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24-02-2021 | Oncology | News | Article

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Survey reveals willingness of cancer patients to receive COVID-19 vaccine

Hannah Kitt

medwireNews: A survey of patients attending four French cancer centers shows that over half are willing to be vaccinated against COVID-19.

“Unfortunately, no data is available yet to formally assess the efficacy of COVID-19 vaccine in cancer patients,” say say Jérôme Barrière (Clinique Saint Jean, Cagnes-sur-Mer, France) and colleagues in a letter to the Annals of Oncology.

But they add: “The high efficacy of mRNA vaccines favored by the booster dose allows us to hope for a sufficient protective efficacy for a majority of patients, associated a priori with an equal tolerance to the general population, though to be confirmed.

“Studies with stratification according to the type of [anticancer] treatment and the type of vaccine are a priority for the international oncology community.”

Of the 999 patients who completed a survey between November and December 2020, over half (53.7%) were willing to have the vaccine as soon as it was offered, 29.7% were not prepared to take the vaccine yet but were likely to change their mind, and 16.6% intended to definitely refuse the vaccine.

The most common motivations among the group willing to be vaccinated as soon as possible included health concerns (76.9%), the desire to protect their families (49.9%), the sense of collective responsibility (45.6%), and the desire to return to a normal life (38.7%).

Individuals who were uncertain said more information on the efficacy (59.4%) and safety (50.3%) of the vaccine could help to convince them, while 35.3% said more information on the type of vaccine they would receive could help. Neither a sense of collective responsibility nor the desire to return to a normal life were major arguments for this group.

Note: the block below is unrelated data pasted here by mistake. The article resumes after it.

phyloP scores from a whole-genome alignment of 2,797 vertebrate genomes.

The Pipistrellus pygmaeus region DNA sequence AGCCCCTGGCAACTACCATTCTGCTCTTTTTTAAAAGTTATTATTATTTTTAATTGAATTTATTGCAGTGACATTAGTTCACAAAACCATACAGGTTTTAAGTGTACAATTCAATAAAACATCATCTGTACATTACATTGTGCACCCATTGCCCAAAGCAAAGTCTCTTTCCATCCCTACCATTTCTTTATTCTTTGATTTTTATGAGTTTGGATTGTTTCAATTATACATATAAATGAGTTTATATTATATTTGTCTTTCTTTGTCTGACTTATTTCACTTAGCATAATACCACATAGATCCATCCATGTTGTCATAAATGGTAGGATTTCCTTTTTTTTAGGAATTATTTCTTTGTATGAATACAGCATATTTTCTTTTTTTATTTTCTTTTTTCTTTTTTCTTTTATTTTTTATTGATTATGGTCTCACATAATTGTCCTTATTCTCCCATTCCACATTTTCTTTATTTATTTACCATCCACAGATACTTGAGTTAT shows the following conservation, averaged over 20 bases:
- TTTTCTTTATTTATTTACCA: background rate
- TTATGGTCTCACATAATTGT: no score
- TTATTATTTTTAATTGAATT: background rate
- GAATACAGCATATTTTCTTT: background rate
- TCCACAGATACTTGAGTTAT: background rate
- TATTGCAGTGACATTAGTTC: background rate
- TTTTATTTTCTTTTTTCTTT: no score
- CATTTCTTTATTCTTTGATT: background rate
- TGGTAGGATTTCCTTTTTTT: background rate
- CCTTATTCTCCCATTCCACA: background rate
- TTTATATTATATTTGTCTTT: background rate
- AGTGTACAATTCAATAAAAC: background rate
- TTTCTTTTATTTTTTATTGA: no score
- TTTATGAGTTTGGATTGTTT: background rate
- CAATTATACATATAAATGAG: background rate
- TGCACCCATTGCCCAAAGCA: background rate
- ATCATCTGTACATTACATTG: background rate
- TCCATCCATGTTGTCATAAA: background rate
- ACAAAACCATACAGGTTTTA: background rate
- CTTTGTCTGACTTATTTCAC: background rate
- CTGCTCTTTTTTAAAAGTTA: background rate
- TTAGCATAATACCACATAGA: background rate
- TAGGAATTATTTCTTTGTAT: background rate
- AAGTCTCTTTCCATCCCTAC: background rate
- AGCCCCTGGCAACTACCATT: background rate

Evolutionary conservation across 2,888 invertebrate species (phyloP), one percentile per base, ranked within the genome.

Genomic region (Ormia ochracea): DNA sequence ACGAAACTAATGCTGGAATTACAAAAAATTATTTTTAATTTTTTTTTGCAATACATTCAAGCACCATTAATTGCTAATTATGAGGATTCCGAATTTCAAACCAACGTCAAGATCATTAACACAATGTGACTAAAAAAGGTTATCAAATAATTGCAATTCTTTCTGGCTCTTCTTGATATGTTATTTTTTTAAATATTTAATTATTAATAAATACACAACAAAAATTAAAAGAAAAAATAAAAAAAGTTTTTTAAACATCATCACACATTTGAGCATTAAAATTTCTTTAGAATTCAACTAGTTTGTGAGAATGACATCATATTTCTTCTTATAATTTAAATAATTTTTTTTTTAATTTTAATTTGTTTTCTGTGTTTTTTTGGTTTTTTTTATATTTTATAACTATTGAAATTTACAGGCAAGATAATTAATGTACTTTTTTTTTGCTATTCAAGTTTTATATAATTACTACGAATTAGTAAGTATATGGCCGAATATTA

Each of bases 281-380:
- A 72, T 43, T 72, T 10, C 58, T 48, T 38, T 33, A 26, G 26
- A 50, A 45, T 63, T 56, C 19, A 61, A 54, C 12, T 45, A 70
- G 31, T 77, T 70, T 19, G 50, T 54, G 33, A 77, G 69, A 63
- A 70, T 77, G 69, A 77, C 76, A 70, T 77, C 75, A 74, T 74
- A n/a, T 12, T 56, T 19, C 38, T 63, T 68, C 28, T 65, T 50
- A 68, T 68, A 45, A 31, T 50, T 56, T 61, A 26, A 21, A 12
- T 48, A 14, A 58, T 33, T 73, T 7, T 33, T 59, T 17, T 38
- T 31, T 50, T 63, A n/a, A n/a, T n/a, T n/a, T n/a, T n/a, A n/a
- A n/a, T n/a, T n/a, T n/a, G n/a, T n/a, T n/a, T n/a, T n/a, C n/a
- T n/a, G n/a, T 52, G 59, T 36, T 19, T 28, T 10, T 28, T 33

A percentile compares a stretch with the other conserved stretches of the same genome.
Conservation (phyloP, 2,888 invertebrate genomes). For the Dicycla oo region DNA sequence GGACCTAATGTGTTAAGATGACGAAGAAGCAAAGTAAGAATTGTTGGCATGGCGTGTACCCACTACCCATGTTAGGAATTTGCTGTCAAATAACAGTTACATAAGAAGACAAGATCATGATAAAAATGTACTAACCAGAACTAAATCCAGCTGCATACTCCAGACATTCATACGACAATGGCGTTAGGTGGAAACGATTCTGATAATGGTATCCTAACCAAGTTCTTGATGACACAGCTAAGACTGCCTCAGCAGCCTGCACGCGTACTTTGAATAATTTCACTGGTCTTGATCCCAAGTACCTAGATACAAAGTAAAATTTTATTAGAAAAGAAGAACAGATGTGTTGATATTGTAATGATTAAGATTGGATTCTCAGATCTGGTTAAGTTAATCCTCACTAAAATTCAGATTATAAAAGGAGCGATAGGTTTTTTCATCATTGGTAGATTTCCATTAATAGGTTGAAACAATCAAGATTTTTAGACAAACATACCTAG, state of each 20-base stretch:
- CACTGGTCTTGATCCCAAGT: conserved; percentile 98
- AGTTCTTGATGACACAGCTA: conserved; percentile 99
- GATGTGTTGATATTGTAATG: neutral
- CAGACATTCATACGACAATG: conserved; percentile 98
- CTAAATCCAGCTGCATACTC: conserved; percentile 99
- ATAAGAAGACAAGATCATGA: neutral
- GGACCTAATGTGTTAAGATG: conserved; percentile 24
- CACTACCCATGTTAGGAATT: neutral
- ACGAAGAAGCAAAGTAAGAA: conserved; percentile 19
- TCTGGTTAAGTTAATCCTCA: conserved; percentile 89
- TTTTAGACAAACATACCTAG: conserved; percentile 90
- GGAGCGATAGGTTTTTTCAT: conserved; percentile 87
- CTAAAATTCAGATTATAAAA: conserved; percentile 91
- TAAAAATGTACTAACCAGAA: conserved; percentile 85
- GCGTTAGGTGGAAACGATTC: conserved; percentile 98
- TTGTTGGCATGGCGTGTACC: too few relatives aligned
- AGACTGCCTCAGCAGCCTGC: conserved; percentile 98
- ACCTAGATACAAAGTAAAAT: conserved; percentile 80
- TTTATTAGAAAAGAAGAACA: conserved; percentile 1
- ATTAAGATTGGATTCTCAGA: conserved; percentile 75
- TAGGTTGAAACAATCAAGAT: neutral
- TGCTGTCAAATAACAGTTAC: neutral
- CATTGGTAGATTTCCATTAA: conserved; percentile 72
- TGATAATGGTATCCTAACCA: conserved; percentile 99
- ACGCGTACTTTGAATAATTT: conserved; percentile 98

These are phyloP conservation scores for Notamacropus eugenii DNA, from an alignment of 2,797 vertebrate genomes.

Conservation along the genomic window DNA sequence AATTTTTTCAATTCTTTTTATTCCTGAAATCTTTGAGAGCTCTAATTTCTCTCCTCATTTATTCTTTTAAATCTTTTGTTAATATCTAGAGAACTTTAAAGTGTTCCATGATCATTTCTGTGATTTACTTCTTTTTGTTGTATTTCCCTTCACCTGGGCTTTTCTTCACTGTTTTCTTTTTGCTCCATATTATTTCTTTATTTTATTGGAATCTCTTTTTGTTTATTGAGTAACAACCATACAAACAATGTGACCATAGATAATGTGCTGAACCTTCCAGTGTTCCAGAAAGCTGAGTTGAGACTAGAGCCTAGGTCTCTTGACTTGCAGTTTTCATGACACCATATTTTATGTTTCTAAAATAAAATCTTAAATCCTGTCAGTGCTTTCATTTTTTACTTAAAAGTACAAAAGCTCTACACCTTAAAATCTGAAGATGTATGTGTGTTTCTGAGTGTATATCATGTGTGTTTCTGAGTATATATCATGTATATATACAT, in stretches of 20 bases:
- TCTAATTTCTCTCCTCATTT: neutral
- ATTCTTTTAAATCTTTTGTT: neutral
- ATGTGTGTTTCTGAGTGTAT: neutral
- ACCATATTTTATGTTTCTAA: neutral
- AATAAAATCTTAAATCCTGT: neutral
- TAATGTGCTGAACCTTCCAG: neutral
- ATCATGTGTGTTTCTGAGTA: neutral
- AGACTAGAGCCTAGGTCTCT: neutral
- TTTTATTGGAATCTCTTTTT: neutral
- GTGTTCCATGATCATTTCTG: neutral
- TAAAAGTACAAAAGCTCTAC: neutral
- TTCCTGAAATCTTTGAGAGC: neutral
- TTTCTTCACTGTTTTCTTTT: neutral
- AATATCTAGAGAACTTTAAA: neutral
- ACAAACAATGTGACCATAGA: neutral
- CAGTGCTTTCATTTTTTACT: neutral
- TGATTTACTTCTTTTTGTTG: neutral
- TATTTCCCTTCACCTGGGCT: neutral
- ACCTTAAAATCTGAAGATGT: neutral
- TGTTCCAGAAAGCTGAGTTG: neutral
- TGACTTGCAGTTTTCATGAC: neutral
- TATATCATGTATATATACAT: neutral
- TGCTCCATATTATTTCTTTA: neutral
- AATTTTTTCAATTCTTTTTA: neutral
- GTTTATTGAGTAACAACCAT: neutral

The main reason cited by the patients unwilling to receive the vaccine was a lack of confidence in the scientific results (88.0%), followed by a fear of side effects (30.0%). Just 3.6% of these patients said they would refuse the vaccine because they believed COVID-19 to be benign.

Significantly fewer patients who were unwilling to be vaccinated considered their oncologist to be qualified to give advice compared with those who were willing or uncertain (38.6 vs 62.9 and 63.3%, respectively) and a significantly greater proportion cited personal judgment as their main source of reliable information (45.8 vs 12.7 and 16.5%).

The median age of the survey respondents was 67 years, 56.1% were women, and 54.3% had received the influenza vaccine in 2020. Forty-seven percent of the surveyed patients were receiving active anticancer treatment, 40.0% were under surveillance, and 13.0% were receiving hormonal therapy.

Multivariate analysis showed that the predictors of COVID-19 vaccine acceptance were prior receipt of the influenza vaccine, male sex, and age older than 69 years, with significant odds ratios of 3.8, 1.8, and 1.4, respectively.

medwireNews is an independent medical news service provided by Springer Healthcare Ltd. © 2021 Springer Healthcare Ltd, part of the Springer Nature Group

24 February 2021: The coronavirus pandemic is affecting all healthcare professionals across the globe. Medicine Matters’ focus, in this difficult time, is the dissemination of the latest data to support you in your research and clinical practice, based on the scientific literature. We will update the information we provide on the site, as the data are published. However, please refer to your own professional and governmental guidelines for the latest guidance in your own country.

Ann Oncol 2021; doi:10.1016/j.annonc.2021.01.066 

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